What could be happening, is that social engagement could be steering us to a better place in tough times, keeping a thread that’s linking into the future, staying connected and exploring new possibilities.

So here are the questions:

Do we start with our goals and context as number one, and see how social technology may or may not plug-in, where and how, to everything we do?  Or is it a pack-on?

Is there a change process involved in adopting new social tools?  How does that impact enjoyment, uptake and return?

Do we sometimes say no thanks to some platforms, even if they are (very) popular? (We can and we should.)

What happens when we let an external provider take all the reigns for our social media activity?  Are you just present, with a target frequency of posts?  Do you lose some of the nuance,  because interaction is brokered through a third-party, and you are not close to that interaction?

16054830Social media can activate a piece of a larger puzzle, a plan, a future goal.  To do that, we need to think about our individual context, where we are now, where we might want to be, what tools can make that possible.  Then we need to identify the skills we need and focus on developing them.

The MIT Leadership Framework, one of many, speaks to ‘sense-making’, ‘visioning’, ‘inventing’ and ‘relating’.   Developing and exercising your curiosity, learning, connecting, finding and sharing new insights, showcasing your thought leadership, shaping current and new offerings – that’s leading too.

Leadership is enabled these days with a myriad of new social media at our disposal.  We can all lead, ourselves, others, our businesses.  And we can also shape our own value proposition into the future in so doing.  In place of a one-size-fits all, let’s think about the unique and different, the personalised, the customised.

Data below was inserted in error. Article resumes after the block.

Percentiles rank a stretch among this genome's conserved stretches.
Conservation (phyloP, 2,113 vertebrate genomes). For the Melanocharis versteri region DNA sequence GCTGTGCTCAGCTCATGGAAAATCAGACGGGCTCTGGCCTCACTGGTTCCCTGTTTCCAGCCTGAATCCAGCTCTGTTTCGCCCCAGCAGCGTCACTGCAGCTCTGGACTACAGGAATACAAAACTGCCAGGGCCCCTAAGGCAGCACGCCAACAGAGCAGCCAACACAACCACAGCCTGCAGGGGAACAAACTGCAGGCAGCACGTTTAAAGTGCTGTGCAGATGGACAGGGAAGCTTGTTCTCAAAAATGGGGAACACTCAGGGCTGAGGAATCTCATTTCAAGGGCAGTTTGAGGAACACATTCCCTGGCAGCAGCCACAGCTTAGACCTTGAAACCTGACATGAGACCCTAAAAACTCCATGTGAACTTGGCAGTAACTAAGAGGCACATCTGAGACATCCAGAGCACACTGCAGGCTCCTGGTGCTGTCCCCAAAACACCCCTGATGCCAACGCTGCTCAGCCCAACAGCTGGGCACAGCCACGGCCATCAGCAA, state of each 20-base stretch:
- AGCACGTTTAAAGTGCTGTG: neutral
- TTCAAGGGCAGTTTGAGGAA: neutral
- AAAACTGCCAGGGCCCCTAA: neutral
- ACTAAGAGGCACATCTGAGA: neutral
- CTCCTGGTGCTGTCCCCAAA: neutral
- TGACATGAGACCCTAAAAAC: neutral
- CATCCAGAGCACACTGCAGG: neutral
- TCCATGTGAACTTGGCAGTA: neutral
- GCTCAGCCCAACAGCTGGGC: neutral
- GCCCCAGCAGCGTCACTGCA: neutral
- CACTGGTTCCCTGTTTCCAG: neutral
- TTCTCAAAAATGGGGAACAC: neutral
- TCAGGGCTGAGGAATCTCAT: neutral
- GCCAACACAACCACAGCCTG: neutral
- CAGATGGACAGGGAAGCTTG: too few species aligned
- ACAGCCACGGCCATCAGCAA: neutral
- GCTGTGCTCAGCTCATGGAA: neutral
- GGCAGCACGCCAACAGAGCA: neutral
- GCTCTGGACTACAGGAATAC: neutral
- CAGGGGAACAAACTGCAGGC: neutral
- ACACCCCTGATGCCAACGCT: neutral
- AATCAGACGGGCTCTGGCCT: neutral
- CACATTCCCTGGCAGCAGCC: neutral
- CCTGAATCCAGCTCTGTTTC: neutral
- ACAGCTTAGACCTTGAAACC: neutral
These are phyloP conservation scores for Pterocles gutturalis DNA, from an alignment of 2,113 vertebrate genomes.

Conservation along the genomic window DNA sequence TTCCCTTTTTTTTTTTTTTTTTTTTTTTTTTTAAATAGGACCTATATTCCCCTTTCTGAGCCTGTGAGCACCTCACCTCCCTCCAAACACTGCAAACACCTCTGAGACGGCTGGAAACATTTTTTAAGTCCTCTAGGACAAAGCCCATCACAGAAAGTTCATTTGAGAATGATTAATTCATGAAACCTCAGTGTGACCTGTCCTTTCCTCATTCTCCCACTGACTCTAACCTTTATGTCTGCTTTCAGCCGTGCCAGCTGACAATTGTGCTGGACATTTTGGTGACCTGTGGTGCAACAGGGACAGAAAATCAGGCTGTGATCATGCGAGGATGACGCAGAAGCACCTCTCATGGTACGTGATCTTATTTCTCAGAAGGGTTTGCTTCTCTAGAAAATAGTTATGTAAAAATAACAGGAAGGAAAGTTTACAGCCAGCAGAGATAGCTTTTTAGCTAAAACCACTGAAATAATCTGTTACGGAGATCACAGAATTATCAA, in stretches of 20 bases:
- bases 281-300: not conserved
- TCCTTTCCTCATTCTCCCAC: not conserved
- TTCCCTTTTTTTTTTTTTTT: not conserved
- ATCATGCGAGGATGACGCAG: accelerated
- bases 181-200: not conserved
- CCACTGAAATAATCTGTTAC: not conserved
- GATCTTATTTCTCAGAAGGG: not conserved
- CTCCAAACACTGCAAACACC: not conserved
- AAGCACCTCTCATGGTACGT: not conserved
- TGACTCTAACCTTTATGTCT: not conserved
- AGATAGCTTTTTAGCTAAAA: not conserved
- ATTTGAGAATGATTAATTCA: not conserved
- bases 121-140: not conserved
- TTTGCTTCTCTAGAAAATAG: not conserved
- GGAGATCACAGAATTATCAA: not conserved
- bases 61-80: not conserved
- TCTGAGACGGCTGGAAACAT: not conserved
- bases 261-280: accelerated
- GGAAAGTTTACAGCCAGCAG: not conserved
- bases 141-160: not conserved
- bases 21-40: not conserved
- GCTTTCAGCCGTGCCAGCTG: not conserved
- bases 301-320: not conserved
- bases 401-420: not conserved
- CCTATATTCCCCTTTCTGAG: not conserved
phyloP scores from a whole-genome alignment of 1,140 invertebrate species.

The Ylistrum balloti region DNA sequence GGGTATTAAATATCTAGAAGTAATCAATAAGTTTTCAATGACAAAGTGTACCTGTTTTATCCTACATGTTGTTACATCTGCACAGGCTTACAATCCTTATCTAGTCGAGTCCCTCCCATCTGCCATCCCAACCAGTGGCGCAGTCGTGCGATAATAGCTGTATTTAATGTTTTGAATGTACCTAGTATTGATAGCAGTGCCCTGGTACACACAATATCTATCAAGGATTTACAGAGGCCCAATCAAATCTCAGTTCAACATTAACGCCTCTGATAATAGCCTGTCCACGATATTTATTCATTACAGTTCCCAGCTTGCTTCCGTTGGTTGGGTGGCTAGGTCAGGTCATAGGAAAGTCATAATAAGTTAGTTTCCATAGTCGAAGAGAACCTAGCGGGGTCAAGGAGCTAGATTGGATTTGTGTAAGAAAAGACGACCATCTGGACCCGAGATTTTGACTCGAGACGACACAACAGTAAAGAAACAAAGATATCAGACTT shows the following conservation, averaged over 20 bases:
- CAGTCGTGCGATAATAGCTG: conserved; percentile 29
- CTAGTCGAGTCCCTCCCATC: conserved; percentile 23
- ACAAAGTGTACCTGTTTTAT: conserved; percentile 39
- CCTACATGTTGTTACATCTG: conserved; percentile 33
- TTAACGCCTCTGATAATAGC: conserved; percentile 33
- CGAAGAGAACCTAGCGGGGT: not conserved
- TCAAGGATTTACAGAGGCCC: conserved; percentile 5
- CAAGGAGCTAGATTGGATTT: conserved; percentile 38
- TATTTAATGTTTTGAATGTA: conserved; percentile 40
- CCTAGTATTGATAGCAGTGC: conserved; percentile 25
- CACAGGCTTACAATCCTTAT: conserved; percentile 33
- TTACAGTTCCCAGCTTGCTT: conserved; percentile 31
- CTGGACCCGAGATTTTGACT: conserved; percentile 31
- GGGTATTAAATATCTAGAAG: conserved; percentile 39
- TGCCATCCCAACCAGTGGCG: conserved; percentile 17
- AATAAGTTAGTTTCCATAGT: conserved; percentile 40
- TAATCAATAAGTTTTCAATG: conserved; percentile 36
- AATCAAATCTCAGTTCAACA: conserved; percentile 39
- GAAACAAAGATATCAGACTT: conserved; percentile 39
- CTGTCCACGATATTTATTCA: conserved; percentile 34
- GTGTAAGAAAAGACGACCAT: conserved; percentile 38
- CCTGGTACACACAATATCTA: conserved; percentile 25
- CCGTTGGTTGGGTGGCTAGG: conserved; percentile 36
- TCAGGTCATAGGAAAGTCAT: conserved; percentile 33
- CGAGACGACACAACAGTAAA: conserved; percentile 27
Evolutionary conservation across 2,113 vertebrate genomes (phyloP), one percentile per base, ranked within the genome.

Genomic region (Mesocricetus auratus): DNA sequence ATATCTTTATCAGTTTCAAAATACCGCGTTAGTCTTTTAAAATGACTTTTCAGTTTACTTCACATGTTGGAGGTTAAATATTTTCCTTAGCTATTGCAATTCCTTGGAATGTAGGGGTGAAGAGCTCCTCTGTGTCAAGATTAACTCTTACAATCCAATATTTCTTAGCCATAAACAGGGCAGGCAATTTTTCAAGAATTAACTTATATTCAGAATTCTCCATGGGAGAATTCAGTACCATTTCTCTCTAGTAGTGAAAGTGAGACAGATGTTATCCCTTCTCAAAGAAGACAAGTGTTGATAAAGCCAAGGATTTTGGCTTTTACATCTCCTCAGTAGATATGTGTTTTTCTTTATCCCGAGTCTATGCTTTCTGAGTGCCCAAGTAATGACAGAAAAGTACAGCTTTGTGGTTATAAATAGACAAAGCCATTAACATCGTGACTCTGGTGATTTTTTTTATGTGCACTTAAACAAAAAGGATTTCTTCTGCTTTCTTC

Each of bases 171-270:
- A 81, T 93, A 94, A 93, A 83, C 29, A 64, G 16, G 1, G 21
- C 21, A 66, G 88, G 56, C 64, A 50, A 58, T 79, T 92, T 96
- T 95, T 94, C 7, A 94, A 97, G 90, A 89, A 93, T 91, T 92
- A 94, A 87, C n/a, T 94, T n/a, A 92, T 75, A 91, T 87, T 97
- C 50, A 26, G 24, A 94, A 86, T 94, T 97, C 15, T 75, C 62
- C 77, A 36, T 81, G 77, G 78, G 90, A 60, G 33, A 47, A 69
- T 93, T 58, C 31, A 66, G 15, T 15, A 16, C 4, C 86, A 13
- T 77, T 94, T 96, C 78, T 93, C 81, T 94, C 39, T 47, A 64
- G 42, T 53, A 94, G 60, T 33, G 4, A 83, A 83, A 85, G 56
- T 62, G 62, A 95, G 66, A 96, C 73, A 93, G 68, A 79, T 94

Explore what’s new out there, evaluate what tools might work for you, say no to ones that don’t, experiment.  Think about what will make you valuable in the future.  Find and remain connected to a network of global early adopters who explore, engage and share.  With curiosity and an open mind, we will delight ourselves.

In Why Being Social Makes You a Better Leader, Geil Browning talks about a new era of leadership where relationships and social connectivity matter more than ever before for powerful leadership.
Agree?
She says a social, relational approach is going to take you places, and that’s characterised by:
  • intuitive thinking
  • care for how decisions affect people
  • orientation toward relationships and a desire to get things done through people
  • a collaborative, team focused approach
  • an ability to connect ideas and work to people.

The last 3 points are most interesting.  We have powerful new tools at our disposal.   Ideas, people and social technologies are all growing up together, creating something that’s different from before.  That’s powerful.  A leadership revolution is drilling its way up through the core of ‘the way things used to happen around here’.

I like these words from Jane McConnell (@netjmc):
‘Certain social capabilities disrupt the way organisations work, challenging hierarchical management.  HR no longer controls the definition of expertise: experts emerge in discussions in internal social networks.  Communication no longer completely controls the message, the target and the timing: employees share information and make announcements spontaneously in blogs and discussion groups.’
The bird at the top of the perch is no longer necessarily the leader.
Social leaders can be anywhere.
This blog was first published in Aug 2013